Like many of you, I’ve been taking advantage of the unusual Spring-like weather. For the past several days, I’ve been working in my garden, raking, pruning, thinning plants and overall clean-up. Oh boy, I can feel those achy muscles I forgot I had!
Here’s the trimmings from my sage and Greek oregano plants! Don’t be shy to clean-up those woody stems of sage and cut back the runners from the oregano!
My trimmed Greek oregano and sage, neat and tidy.
I’m anxious to get a few seeds into the ground: a mix of salad greens, spinach, radish, leeks – basically, many of the cold weather crops. Do you know the website SproutRobot? It will help you to plan your garden and advise you when you should start seeds indoors or plant directly outdoors. Pretty cool!
If you’re planning a veggie garden this Spring, don’t take shortcuts and neglect your soil. Remember – SOIL is the building block for all life! Soil is composed of: organic matter, clay, silt, fine sand & coarse sand. The organic matter contains the NUTRIENTS and improves any kind of soil texture!
Begin preparing your garden by amending the soil with organic matter. While you may purchase soil amendments, I prefer to use my own home-made compost!
Did you know…? When you use fertilizer, do you know what those three numbers, side-by-side tells you? The numbers tell you the amount of nutrients to be had — N-P-K — N is for nitrogen, produces green leaves & ‘above-ground’ growth. P is phosphorus (the second number) helps plants bloom flowers and make fruit or, root growth and flower development. Last, K is the third number, potassium, overall plant vigor, stress resistance, stem strength. Simply put (and easy to remember) N-P-K, above, below and all-around…. generally! (I used to ‘teach’ junior master gardeners). 🙂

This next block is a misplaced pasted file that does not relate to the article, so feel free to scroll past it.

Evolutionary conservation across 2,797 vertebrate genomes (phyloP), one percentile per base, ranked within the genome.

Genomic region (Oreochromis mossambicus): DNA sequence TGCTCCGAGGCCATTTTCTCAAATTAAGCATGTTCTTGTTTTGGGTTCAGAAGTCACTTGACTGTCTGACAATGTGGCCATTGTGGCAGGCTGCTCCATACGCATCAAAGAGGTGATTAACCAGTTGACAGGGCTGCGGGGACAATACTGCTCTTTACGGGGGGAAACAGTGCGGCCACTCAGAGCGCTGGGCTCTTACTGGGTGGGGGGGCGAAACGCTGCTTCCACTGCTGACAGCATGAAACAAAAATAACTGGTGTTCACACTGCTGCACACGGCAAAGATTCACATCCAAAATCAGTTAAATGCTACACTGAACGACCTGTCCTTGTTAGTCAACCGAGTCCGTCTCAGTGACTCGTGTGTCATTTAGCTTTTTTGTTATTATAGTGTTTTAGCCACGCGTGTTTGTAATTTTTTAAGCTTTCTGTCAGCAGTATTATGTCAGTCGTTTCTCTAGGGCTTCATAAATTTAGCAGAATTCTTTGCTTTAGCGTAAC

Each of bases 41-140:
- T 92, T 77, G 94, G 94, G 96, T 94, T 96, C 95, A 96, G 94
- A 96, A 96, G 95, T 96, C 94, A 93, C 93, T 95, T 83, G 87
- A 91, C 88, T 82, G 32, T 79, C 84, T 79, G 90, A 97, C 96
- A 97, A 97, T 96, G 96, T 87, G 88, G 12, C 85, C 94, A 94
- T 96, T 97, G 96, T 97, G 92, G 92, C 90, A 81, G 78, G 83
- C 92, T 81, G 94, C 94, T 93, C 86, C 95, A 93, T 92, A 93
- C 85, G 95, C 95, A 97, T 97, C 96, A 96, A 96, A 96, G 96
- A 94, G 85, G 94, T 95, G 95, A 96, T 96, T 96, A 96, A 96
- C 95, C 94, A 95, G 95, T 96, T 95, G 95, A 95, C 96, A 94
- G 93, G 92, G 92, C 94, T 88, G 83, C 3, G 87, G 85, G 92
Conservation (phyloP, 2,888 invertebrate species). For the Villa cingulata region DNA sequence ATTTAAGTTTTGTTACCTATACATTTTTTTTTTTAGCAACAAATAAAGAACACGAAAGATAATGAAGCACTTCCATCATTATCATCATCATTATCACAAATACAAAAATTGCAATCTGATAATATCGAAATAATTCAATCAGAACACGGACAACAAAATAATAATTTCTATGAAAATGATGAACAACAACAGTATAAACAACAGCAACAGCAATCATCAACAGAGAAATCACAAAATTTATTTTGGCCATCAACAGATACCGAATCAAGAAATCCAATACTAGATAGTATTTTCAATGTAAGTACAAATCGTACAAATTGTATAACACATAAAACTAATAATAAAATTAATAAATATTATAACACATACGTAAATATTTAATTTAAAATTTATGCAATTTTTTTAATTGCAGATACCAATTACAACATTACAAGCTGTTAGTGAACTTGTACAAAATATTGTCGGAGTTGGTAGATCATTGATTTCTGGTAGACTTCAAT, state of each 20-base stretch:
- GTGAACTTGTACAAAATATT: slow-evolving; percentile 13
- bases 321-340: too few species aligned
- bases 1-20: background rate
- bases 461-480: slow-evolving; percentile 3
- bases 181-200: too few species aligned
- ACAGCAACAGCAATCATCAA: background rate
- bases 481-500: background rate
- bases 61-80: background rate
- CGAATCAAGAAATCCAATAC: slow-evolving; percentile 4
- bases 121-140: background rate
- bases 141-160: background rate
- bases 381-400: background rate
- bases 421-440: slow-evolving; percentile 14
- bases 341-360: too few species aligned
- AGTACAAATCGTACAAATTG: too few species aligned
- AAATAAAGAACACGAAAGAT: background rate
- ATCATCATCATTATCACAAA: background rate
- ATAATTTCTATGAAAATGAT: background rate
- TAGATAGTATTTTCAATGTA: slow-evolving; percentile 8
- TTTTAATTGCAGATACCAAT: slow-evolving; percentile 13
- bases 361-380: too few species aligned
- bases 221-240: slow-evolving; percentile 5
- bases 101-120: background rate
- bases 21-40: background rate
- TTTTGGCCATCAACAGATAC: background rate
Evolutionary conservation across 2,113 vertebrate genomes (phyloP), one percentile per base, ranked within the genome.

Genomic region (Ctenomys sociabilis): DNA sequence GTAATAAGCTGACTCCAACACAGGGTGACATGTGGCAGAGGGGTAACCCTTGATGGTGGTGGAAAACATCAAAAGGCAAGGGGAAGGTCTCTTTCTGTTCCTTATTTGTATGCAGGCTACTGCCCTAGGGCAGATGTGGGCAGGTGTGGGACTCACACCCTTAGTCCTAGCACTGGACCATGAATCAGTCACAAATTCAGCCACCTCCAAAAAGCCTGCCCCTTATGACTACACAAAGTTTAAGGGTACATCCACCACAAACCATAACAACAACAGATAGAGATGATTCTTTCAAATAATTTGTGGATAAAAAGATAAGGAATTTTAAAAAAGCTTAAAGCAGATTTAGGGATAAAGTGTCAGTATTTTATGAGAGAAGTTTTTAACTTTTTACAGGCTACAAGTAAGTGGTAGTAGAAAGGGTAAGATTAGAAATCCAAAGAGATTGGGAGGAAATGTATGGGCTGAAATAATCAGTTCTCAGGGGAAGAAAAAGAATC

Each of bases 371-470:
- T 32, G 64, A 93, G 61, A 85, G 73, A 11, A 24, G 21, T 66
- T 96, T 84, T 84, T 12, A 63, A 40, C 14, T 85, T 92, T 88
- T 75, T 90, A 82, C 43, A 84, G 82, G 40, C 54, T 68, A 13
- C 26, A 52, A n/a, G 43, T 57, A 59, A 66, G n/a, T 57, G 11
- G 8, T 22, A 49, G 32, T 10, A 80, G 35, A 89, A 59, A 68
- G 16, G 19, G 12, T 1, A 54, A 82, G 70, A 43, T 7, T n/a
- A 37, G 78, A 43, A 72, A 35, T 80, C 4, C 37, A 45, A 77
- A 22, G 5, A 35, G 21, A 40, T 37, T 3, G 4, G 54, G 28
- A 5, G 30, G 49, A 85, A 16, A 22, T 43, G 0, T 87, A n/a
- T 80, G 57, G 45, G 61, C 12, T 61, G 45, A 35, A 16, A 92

Now, back to my photo. First, I harvested the rest of the carrots that over-wintered. We always plant lots of carrots for all the critters! Then, added lots of compost & double-dig – to aerate the soil & mix well… removing any debris. I found lots of worm (that’s good) and only one grub (that’s bad).
My favorite garden tool – a garden fork! I use it to break up the soil, dividing & transplanting plants and finally, harvesting potatoes!
This is my ‘BEFORE’ compost. We use three-stage compost bins: one bin for accumulating garden debris, one that’s in-process, and the third bin, for finished compost. Plant waste goes into the bin throughout the growing season. Late Fall, The Big D, normally processes the garden waste through his chipper/shredder (that operates off his tractor PTO) to reduce the particle size, increasing surface area and accelerating decomposition! It’s much easier to turn-over (to aerate) the pile, when it’s well-mulched!
This is my finished compost: rich, black gold that’s full of valuable nutrients for healthy growth of the garden plants. Depending on it’s use, I may screen it, but more often, I just add it direct to the garden… tossing out the stone or stick.